Rising Crude Oil and Food Prices Compound World’s Worst Humanitarian Crisis

The truce announced in Yemen under the auspices of the United Nations in early April was supposed to constitute a relative breakthrough in the fuel crisis.

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The country has been suffering for years due to the embargo imposed by the Saudi coalition, under American auspices, on imports, but the timing of the truce was late, because the repercussions of the war in Ukraine on the crude oil market had already cut off the road for Yemenis, to truly benefit from the return of fuel flow (in part) through the port of Hodeida also, the rise in global food prices represented a heavy additional burden that made the announced truce insufficient to alleviate the suffering.

The jump in crude oil prices due to the war in Ukraine reached more than 130 dollars a barrel; this is the highest level in 14 years. According to estimates by the International Monetary Fund, even if prices stabilize at less than 110 dollars, the difference will remain around $40 relative to last year’s prices.

This leap caused a global fuel crisis that engulfed major countries that are not experiencing the worst humanitarian crisis of the era, such as Yemen. Therefore, the impact doubled on the Yemeni people, who could not benefit from the historical drop in oil prices, during the Corona crisis due to the blockade. He had no better opportunity to take advantage of allowing 18 fuel ships to enter the port of Hodeida, after a complete break.

Perhaps the truce ended the long queues that extended for kilometers in front of the stations for supplying oil derivatives in Sana’a and the areas under the control of the Supreme Political Council. But it certainly did not end the crisis, the rise in oil prices and sea freight worldwide, keep it difficult to get fuel in terms of costs in a country where 19 million people are food insecure, according to the latest data from the World Food Program.

Early this month, a report issued by FAO and the Food Program warned that “the war in Ukraine has further exacerbated the already steady rise in energy and food prices around the world, this is already affecting economic stability in all regions, and when this warning is applied to Yemen, the degree of danger is multiplied by the abnormal conditions.

However, these exceptional situations differ between the areas of control of the Supreme Political Council authority, and those under the control of the Saudi coalition, the chances of mitigating the crisis in Sana’a and the governorates associated with its government are slim, because the only source of fuel flow is the port of Hodeidah, which is subject to restrictions that were not terminated by the armistice. The ships are subject to detention by the coalition forces, and this entails large financial fines that contribute to the already high prices of oil derivatives at a global level, and the flow mechanism is governed by the release of the ships, which means that the coalition is in great control of the cost and savings.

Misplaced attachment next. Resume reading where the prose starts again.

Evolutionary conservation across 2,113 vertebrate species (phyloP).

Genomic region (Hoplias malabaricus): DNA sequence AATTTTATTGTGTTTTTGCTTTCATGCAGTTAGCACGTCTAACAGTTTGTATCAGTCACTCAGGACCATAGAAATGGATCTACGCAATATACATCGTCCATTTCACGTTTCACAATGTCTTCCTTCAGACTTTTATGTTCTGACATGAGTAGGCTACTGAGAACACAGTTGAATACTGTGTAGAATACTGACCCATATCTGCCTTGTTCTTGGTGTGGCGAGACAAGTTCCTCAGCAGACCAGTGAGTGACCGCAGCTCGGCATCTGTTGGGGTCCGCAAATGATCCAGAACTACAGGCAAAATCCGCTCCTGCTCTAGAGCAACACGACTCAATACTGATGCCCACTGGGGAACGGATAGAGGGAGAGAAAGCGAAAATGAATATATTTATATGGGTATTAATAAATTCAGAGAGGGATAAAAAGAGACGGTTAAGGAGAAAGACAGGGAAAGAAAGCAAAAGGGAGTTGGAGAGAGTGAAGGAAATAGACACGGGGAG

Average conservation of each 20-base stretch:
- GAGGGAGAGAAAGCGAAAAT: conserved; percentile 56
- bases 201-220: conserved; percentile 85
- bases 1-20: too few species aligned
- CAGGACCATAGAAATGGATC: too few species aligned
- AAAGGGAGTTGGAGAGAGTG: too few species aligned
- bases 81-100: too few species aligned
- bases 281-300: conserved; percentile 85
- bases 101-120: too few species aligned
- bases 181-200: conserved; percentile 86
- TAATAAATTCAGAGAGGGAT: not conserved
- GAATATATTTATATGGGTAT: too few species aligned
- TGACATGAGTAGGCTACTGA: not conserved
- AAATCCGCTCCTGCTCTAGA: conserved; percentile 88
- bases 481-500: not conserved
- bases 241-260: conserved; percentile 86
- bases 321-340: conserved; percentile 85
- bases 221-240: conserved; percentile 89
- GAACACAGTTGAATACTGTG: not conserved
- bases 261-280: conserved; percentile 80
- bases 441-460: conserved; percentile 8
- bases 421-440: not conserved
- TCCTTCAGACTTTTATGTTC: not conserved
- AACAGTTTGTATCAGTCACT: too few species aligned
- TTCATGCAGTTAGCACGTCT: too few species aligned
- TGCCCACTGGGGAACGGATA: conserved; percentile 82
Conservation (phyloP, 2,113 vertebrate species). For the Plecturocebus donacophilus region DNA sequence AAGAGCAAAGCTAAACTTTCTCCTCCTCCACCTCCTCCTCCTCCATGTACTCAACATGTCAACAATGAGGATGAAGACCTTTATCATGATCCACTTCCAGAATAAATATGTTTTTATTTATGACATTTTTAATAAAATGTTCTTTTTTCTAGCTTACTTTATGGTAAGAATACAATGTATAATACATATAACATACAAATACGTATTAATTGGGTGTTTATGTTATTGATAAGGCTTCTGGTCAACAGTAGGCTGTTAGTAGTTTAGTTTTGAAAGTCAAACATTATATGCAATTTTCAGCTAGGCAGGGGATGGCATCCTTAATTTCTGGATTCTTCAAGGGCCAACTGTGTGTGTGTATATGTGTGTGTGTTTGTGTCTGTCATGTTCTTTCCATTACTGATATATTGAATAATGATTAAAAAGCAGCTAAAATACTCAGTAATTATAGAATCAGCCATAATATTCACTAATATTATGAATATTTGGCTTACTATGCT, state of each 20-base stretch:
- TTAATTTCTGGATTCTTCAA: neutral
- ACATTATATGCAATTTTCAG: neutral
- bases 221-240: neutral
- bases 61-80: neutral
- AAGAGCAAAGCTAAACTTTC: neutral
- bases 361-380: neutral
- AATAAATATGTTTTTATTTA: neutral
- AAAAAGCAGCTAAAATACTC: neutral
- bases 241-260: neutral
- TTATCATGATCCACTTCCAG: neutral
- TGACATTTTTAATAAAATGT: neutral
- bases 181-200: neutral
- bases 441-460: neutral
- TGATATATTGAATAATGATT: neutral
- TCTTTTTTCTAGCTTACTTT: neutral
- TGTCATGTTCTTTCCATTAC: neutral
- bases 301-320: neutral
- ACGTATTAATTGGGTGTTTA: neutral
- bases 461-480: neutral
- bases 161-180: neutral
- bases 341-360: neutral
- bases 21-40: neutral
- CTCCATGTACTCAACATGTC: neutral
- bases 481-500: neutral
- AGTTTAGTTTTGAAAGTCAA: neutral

Despite this, prices in these areas are still in the reasonable range compared to fuel prices in many countries of the world, in light of the ongoing crisis, and also compared to the prices in the areas under the control of the coalition, in Aden and the provinces associated with its authority, oil derivatives are sold at prices that far exceed the cost of purchase. Although there are no restrictions on import, as is the case in Hodeida port.

According to the information, the bulk of oil derivatives that reach Aden and the southern regions are not sold at official stations at the official price, which is higher than the global rise rate, rather, it is distributed to the stations of the so-called “commercial price” who monopolize the quantities at a price higher than the already high official price.

During the last period, these areas witnessed long queues in front of fuel stations. Similar to the queues that were seen in Sana’a during the period when the coalition was preventing ships from reaching the port of Hodeidah, it is a comparison that reveals the existence of a problem greater than the global repercussions and the conditions of the war, because there are no restrictions on the flow of fuel to Aden and the areas under the control of the coalition.

In addition, the pro-coalition government still prefers to export all crude oil abroad (and everyone is wondering about the fate of the revenues), that it be refined in local refineries to help alleviate the oil derivatives crisis and reduce their prices, which has brought the situation to a very bad degree so that the provinces richest in oil wealth are among the provinces most affected by the fuel crisis!

All these different circumstances between Sana’a and Aden make Yemen more affected than any other country by the crisis of high fuel and food prices. Perhaps the best opportunity to mitigate this effect a little is to lift the siege enabling the country to utilize its capabilities in the most appropriate manner instead of wasting them.

David Beasley, Executive Director of the World Food Program stresses: “Conditions are now much worse than during the Arab Spring of 2011, and the food price crisis during 2007-2008, when political turmoil, riots and protests rocked 48 countries.

This warning clearly explains the inability of the armistice in Yemen to face the global effects of the Russian-Ukrainian war (especially since the ceiling of the armistice is very low for the needs of Yemenis), It also makes it necessary to search for broader solutions that can overcome the exceptional circumstances of the country suffering the worst humanitarian crisis in the world.

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